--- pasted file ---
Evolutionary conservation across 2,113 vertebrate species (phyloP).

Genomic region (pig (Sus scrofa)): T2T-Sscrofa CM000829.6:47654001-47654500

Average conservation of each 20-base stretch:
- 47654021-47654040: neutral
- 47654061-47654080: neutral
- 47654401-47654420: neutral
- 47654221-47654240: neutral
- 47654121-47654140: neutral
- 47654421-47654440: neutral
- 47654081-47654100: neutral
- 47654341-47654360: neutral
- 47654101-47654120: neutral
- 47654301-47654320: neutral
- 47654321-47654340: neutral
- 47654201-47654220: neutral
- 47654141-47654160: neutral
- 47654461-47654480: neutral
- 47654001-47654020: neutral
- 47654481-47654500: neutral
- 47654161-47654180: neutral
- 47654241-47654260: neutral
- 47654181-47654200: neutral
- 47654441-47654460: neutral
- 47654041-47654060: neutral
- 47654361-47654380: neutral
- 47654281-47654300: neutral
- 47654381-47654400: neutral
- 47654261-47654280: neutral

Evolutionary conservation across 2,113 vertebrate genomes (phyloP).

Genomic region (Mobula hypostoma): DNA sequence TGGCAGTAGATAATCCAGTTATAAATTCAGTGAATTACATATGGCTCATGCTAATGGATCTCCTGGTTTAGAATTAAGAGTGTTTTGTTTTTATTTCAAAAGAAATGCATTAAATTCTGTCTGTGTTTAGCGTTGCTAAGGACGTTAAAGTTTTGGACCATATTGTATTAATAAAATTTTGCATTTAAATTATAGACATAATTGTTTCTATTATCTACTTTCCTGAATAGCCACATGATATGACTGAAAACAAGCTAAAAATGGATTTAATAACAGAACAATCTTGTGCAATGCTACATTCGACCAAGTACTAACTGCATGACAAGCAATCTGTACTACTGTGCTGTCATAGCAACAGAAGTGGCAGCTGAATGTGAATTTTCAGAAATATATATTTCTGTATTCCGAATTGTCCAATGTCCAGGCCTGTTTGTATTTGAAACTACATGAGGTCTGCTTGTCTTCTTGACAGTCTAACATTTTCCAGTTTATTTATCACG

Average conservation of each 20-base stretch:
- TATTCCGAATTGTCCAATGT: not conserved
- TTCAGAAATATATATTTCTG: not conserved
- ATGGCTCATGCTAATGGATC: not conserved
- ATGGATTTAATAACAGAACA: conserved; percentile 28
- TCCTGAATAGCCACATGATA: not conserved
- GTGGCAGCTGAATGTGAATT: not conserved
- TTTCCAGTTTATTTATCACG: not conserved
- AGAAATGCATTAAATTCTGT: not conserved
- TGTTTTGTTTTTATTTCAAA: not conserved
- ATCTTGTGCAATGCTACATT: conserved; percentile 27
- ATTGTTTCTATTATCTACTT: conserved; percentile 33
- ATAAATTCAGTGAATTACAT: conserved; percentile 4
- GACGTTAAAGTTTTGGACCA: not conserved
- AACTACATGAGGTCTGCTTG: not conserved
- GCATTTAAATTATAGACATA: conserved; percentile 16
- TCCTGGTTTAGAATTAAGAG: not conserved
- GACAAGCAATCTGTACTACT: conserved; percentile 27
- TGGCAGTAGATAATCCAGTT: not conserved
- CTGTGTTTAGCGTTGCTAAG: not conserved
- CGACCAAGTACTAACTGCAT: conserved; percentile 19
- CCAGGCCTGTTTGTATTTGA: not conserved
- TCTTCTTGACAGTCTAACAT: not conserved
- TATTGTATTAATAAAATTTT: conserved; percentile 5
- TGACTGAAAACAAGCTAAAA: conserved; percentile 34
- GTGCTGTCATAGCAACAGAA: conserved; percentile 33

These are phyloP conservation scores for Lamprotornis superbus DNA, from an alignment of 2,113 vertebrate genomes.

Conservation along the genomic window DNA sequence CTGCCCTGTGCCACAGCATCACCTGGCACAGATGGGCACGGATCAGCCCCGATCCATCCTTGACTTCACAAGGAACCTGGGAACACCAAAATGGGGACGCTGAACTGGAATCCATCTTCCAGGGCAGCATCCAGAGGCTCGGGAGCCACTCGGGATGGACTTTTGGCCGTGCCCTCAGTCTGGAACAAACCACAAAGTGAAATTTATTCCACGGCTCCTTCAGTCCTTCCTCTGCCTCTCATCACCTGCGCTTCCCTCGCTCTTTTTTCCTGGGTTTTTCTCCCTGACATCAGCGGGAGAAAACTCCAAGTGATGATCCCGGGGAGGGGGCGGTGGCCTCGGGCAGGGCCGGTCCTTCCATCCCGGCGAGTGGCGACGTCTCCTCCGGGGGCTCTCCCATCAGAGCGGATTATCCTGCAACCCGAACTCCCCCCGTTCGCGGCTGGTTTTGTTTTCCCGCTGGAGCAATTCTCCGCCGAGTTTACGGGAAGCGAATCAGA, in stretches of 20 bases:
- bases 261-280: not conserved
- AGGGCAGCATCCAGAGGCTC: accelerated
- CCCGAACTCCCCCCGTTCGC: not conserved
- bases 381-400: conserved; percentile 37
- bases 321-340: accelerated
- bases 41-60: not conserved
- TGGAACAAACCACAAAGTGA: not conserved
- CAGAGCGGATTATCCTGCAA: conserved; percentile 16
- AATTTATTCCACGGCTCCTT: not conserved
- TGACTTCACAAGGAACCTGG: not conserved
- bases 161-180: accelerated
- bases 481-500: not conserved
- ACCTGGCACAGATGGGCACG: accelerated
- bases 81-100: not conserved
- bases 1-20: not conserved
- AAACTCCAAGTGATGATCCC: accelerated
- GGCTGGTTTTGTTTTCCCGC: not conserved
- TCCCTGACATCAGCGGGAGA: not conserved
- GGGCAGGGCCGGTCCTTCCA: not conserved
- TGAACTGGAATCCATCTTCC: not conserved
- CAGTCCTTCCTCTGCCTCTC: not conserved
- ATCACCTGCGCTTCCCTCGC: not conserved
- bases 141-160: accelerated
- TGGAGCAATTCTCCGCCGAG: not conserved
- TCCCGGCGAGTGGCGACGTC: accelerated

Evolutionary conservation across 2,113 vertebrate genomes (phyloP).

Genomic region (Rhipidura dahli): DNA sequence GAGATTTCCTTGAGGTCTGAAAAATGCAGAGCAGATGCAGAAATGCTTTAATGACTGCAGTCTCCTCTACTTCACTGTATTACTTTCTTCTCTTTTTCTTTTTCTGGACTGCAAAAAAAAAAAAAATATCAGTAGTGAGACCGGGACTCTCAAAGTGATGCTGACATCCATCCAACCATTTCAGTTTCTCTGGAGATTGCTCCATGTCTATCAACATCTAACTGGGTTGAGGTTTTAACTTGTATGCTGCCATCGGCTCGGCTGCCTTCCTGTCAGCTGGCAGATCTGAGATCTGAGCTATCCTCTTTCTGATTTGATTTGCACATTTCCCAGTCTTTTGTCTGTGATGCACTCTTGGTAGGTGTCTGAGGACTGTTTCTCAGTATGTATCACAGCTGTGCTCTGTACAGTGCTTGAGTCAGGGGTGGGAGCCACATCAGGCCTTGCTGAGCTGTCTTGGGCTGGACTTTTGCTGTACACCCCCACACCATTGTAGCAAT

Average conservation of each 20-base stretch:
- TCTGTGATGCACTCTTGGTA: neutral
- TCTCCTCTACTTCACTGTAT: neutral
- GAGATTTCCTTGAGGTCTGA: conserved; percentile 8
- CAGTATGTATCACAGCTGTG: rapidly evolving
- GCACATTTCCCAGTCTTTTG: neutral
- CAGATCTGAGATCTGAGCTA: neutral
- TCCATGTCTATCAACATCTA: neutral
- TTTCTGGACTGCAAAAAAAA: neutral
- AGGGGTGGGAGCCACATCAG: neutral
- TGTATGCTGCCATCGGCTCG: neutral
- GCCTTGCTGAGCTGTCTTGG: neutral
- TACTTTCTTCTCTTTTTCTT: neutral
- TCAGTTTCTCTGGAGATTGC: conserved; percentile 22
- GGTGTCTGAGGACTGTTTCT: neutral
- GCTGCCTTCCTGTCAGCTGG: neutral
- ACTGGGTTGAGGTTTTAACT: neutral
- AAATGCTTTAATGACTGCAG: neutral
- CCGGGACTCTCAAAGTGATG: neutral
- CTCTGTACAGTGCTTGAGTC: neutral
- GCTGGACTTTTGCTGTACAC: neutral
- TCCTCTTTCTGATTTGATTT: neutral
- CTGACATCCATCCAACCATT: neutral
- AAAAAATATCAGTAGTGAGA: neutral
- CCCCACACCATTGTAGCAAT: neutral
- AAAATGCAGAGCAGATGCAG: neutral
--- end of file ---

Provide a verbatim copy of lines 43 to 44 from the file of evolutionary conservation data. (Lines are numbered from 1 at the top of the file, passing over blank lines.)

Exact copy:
- ATAAATTCAGTGAATTACAT: conserved; percentile 4
- GACGTTAAAGTTTTGGACCA: not conserved